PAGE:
What $1 Billion Can Buy

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Punching in numbers on the calculator—that’s what the Center for Public Integrity’s been up to lately (in case you were wondering), and they’ve recently discovered that lobbyists and other special interest groups have spent nearly $1 billion in 2004 in statehouses around the country. Now that doesn’t sound like all that much, but it comes out to five lobbyists and $130,000 per legislator, influence that’s hard to resist. Certainly, then, legislatures ought to take CPI’s recommendations for “revolving door” and disclosure law changes seriously.

But all that money—can it ever be curbed? Probably not. Special interests will always be among us. On campaign finance, at least, I agree with the Heritage Foundation—there’s no way to limit the flow of money; it always finds a way. The 2004 election proved that, and recently-passed federal legislation, from the energy bill to the bankruptcy bill, proved that McCain-Feingold didn’t make Congress any less willing to jump in bed with big business. Meanwhile, publicly-financed campaigns, higher congressional salaries, and other ideas for limiting the demand for money may make “clean” elections a reality someday, but it seems very likely that no one will ever eradicate the horde of lobbyists hanging around state capitols and D.C., where the real action takes place. CPI’s proposed reforms, however nice, amount to one finger in a very leaky dike.

One to note, however, is that not all “special interests” should be painted with the same broad brush, as CPI tends to do. Corporations will try to buy influence—tax breaks, subsidies, loosened workplace restrictions—and labor unions will push right back and try to stop them. Both are “special interests,” yes, but it’s pretty clear that they’re not the same. Without hordes of lobbyists from groups like the AFL-CIO, or the NAACP, over the years, progressive change and liberal social reform in this country would have been much-diminished. So as useful as new restrictions on lobbying may be—at least to get much of this influence-peddling into the sunlight—I’m not sure that a government free of “special interests” would necessarily be a good thing.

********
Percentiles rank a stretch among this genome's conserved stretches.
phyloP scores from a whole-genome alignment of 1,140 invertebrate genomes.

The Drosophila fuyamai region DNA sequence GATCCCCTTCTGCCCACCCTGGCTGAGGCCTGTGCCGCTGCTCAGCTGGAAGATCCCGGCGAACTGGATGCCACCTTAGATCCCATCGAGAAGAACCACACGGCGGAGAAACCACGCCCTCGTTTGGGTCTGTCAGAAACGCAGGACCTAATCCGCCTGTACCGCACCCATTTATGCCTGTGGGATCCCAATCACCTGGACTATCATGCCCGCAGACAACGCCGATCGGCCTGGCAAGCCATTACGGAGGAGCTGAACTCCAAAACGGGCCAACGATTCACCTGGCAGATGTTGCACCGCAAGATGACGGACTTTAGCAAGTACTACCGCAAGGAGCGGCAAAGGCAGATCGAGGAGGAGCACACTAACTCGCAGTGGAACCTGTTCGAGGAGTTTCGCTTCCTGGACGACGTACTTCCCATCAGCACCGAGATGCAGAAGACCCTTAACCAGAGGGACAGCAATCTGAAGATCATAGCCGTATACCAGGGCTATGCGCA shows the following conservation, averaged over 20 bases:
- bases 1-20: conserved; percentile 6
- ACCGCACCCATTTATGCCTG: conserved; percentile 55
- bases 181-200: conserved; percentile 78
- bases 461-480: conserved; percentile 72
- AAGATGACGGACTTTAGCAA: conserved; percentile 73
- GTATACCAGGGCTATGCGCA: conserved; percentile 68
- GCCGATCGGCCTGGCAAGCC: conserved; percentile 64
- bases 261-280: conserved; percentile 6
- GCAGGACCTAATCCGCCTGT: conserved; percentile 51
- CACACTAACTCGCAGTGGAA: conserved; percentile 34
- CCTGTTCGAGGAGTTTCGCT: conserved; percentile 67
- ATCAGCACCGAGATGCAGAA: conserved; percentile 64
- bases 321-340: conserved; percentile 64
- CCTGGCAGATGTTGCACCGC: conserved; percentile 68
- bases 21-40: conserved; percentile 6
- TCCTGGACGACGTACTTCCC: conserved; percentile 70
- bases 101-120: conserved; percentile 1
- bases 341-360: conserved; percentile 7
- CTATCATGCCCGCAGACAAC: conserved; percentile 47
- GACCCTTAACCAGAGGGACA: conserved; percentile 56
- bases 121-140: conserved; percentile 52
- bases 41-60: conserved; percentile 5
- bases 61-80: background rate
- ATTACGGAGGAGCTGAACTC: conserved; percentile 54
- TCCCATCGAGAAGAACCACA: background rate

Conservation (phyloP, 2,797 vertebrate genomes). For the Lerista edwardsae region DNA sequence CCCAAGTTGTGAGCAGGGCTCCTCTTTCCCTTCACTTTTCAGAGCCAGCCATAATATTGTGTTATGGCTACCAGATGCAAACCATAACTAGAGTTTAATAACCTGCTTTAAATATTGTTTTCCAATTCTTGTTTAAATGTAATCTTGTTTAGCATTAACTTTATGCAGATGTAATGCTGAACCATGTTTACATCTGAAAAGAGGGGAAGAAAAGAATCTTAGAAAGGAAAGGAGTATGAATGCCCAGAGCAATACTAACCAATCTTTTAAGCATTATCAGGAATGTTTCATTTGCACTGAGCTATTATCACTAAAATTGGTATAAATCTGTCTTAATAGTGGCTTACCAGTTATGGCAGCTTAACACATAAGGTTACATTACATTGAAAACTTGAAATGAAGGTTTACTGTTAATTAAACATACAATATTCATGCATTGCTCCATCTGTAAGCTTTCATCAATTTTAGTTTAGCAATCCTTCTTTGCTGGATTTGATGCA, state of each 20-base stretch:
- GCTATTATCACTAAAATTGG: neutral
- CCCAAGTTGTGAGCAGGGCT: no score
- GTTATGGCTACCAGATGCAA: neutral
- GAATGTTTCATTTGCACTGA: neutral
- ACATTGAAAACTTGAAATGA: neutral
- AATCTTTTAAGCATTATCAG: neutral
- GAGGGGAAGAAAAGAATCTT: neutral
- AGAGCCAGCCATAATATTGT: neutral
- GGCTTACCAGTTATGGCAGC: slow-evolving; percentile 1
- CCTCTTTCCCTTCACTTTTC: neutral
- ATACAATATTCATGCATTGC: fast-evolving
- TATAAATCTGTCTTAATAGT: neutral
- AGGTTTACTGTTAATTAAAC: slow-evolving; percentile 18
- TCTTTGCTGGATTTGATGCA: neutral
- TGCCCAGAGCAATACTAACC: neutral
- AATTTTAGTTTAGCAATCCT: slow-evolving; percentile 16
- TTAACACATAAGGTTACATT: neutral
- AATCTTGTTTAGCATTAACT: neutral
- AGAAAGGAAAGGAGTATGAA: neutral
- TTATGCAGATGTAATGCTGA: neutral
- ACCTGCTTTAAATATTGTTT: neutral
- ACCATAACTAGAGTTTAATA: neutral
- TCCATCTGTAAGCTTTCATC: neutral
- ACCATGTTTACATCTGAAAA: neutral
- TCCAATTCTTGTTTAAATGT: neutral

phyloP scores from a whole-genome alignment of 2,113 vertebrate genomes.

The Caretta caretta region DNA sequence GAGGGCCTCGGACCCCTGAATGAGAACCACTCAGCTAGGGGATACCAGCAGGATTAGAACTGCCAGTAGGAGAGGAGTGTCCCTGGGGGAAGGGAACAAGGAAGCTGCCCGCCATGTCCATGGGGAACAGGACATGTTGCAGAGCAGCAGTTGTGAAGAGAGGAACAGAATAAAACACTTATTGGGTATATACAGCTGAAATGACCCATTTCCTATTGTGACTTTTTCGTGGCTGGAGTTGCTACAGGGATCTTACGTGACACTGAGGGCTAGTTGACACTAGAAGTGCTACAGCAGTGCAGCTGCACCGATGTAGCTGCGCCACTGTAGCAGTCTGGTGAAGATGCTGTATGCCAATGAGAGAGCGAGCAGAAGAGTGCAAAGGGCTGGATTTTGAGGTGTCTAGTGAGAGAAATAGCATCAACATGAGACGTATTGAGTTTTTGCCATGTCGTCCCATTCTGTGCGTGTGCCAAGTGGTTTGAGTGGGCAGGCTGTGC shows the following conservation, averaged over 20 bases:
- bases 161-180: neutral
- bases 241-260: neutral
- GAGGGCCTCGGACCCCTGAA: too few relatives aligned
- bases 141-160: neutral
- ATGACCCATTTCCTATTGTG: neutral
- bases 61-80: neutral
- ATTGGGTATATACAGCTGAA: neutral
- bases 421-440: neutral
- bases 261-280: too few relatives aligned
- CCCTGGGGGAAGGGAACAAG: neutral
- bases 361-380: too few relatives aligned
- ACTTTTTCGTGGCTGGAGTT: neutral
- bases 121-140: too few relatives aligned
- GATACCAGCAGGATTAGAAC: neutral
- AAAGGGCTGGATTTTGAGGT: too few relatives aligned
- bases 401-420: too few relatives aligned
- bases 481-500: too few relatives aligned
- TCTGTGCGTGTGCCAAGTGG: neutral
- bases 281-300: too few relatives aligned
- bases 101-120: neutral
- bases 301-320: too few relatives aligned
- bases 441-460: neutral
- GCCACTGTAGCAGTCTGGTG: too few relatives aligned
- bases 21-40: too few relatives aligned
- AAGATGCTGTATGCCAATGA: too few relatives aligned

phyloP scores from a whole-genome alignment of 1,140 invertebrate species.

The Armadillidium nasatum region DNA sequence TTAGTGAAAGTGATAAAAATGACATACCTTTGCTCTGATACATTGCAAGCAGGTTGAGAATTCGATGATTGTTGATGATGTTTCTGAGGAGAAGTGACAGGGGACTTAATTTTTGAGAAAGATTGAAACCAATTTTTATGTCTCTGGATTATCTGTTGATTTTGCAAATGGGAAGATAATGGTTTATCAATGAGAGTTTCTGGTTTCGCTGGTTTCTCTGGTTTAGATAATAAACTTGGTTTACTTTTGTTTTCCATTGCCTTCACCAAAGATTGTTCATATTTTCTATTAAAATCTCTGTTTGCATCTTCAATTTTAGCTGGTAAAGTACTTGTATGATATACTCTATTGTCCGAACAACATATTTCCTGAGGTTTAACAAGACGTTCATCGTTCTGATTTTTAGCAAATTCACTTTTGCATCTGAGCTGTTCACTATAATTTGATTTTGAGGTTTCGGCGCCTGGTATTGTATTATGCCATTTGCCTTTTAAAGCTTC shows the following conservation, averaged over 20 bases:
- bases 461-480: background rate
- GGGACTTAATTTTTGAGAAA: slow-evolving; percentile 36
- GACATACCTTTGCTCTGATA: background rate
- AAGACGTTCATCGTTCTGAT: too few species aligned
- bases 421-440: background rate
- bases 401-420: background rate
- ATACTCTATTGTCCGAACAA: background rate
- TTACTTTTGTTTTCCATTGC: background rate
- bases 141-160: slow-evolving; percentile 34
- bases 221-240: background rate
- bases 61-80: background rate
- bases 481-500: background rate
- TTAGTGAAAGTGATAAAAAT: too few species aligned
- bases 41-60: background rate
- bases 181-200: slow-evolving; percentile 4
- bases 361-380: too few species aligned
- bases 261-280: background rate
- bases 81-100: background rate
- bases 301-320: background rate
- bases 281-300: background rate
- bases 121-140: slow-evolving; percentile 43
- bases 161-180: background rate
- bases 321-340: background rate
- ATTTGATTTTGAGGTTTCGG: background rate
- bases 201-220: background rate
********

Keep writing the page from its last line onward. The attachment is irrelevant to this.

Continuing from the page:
SIX TRUTHS

Reclaiming power from those who abuse it often starts with telling the truth. And in "This Is How Authoritarians Get Defeated," MoJo's Monika Bauerlein unpacks six truths to remember during the homestretch of an election where democracy, truth, and decency are on the line.

Truth #1: The chaos is the point.

Truth #2: Team Reality is bigger than it seems.

Truth #3: Facebook owns this.

Truth #4: When we go to work, we're in the fight.

Truth #5: It's about minority rule.

Truth #6: The only thing that can save us is…us.

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SIX TRUTHS

Reclaiming power from those who abuse it often starts with telling the truth. And in "This Is How Authoritarians Get Defeated," MoJo's Monika Bauerlein unpacks six truths to remember during the homestretch of an election where democracy, truth, and decency are on the line.

Truth #1: The chaos is the point.

Truth #2: Team Reality is bigger than it seems.

Truth #3: Facebook owns this.

Truth #4: When we go to work, we're in the fight.

Truth #5: It's about minority rule.

Truth #6: The only thing that can save us is…us.

Please take a moment to see how all these truths add up, because what happens in the weeks and months ahead will reverberate for at least a generation and we better be prepared.

And if you think journalism like Mother Jones'—that calls it like it is, that will never acquiesce to power, that looks where others don't—can help guide us through this historic, high-stakes moment, and you're able to right now, please help us reach our $350,000 goal by October 31 with a donation today. It's all hands on deck for democracy.

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